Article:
Thursday, July 1, 2010
Review of The Kids Are All Right
One of the best movies of 2010, and the performances (including Ruffalo, who's all laid back cool) are friggin' amazing. Of course, this review previously appeared in "ICON" and is reprinted with the loving permission of the one and only, Trina Robba.
Spot a commercial for a movie prominently featuring a gay couple, and it's most likely going to be a wacky comedy or a somber lecture with nice production values. Directors and writers have spent so much time on effeminate gestures and messages that they've overlooked something: Gay couples are just as boring as their straight counterparts. For every couple hatching a La Cage aux Folles-inspired scheme, there are thousands watching TV in their sweats or mulling about what toppings to get on their pizza.
Lisa Cholodenko's The Kids Are All Right is a bracing reminder that being in a committed relationship is a relentless test, regardless of sexual orientation. Over some 20 years together, Nic (Annette Bening) and Jules (Julianne Moore) have created a suburban lifestyle featuring a beautiful house and two teenagers. The counterculture signs are few and far between. Despite his wacky name, Laser (Josh Hutcherson) is a star athlete who looks the part; blonde, studious Joni (Mia Wasikowska) is a National Merit Scholar who spends her free time playing Scrabble. Even the moms are decidedly non-edgy, unless you count the graphic t-shirts Jules favors. But those can be found at the juniors' section in Kohl's. Nic is a doctor, for crying out loud.
Nic and Jules have reached an amiable, boring middle. Pornography, man-on-man surprisingly, now gets them going in the bedroom. The kids, especially Joni, are starting to chafe under their affection and orders to write thank-you notes. Nic's responsible, business-like approach clearly irritates Jules, whose latest, misguided adventure is landscape design. "It's proactive that you bought the truck," says Nic, exercising extreme diplomacy, about Jules's purchase. Everything is limping nicely along until a curious Laser asks Joni to chase down their biological father. The teens were conceived by artificial insemination, and 18-year-old Joni is now old enough to make first contact.
She does, and the kids connect with the donor, Paul (Mark Ruffalo), a restaurateur, who is adult cool: stylish, successful, and with an indifference that eases into sexy confidence. Nic and Jules learn of the covert meeting, and request he visit for dinner. "Let's kill him with kindness, and put it to bed," Nic tells Jules. But a guy like Paul doesn't lie down easily. Except for Nic, who distrusts his growing presence, Paul charms everyone. Jules designs his backyard, which allows their dinnertime rapport to blossom. Laser shoots hoops with him, and Joni, who's falling under his rebellious spell, lends a hand at his organic farm.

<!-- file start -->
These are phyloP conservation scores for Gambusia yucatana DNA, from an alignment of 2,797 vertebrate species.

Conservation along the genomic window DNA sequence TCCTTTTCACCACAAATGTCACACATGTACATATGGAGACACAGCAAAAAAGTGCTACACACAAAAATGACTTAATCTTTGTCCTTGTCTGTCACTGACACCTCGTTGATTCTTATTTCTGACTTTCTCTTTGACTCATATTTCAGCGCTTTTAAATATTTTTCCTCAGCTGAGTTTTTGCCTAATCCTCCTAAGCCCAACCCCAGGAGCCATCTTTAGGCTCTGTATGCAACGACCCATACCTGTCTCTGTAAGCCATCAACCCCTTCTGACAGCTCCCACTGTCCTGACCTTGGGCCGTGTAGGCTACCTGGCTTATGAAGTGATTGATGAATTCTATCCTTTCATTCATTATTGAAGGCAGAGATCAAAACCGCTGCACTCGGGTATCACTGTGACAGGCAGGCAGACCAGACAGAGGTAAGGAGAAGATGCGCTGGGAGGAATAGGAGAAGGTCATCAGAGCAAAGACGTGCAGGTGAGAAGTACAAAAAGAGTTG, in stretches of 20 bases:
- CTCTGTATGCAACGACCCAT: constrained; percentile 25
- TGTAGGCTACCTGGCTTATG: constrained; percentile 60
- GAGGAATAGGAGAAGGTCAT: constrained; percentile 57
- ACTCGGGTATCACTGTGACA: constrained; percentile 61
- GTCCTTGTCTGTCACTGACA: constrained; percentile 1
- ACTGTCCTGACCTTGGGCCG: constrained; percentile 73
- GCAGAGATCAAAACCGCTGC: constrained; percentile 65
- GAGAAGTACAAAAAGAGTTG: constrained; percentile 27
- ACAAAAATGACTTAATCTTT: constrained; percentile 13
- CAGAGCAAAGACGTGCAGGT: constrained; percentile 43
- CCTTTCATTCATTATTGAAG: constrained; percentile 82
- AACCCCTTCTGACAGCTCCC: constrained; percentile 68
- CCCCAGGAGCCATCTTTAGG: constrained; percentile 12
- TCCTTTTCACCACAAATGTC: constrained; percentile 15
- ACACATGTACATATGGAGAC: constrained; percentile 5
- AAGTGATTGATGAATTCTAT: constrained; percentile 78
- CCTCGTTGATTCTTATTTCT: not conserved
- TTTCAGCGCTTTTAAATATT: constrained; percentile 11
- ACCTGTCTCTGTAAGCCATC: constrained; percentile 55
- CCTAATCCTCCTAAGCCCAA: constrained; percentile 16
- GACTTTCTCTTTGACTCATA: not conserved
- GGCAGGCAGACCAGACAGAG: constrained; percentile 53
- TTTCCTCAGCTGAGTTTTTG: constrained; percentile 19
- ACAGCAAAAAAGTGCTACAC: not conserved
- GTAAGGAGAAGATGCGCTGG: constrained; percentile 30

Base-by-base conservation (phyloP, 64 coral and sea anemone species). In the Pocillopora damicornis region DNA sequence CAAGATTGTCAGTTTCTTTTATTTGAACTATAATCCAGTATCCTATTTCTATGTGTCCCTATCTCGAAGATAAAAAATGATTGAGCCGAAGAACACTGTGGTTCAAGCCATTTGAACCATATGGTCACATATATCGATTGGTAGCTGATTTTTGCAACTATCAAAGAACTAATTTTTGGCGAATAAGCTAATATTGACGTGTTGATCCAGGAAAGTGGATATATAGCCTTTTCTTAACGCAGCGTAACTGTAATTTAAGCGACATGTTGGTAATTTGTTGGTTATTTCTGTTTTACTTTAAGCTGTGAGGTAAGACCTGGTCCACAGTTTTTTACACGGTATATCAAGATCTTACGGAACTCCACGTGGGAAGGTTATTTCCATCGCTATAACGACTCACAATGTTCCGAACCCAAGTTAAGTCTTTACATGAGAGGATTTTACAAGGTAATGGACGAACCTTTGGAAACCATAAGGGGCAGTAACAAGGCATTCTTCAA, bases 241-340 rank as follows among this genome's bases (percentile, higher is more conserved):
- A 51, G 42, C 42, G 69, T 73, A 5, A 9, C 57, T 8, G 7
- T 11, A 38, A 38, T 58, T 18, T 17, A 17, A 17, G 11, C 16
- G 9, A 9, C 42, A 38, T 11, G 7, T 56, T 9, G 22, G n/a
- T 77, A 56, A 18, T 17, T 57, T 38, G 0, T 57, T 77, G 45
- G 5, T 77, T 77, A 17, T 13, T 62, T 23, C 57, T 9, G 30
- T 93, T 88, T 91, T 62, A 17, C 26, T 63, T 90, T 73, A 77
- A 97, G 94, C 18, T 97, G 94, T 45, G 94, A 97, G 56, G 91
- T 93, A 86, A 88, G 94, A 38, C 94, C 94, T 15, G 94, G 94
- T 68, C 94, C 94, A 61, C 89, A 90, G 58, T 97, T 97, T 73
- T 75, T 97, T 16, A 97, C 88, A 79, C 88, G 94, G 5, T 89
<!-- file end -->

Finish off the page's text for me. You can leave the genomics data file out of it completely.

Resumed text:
Since Cholodenko downplays Nic and Jules's gayness, it's not surprising that she and co-writer Stuart Blumberg create characters that aren't easily categorized as good or bad. You're compelled to watch as Nic, Jules, and everyone else stumble through this brewing familial crisis. Paul has a good heart, but he can't align it with his raging libido. He provides a steadying influence for Laser and an eco-friendly buddy for a clearly smitten Joni, but mistakes that as a call to change his lifestyle. Nic's role as the family's taskmaster automatically makes her the bad guy, but it's why she's a great parent. Her last attempt to bond with Paul—singing Joni Mitchell songs, heaping excessive praise on his food—shows how much she cares about her family's happiness. So does her reaction when everything falls apart. Jules feels that Nic doesn't appreciate her anymore. She's correct. Her use of Paul as a form of vengeance, however, is wrong and she knows it.
These are juicy roles for the three talented leads, and they all have a field day. Ruffalo captures Paul's charisma and oily self-confidence in an effortless stroke; you keep asking if it's OK to like him. Moore, always a versatile talent, acts with such glee and vivacity that I was floored to learn she turns 50 in December. Seeing her perform with Bening, who doesn't act here as much as live through this suburban tumult, is a treat. How often do you get to see one of them onscreen with a great script? Considering that Bening acts in movies with about the same frequency as the Olympics, getting her and Moore together is a major accomplishment for Cholodenko.
It's not the only one. Bitingly funny and achingly real, The Kids Are All Right also serves as a challenge to filmmakers: Ditch the social-sexual politics and the buffoonery that you've associated with gay America; just make movies about people. Do that, and like Cholodenko and Blumberg, you may produce something special. [R]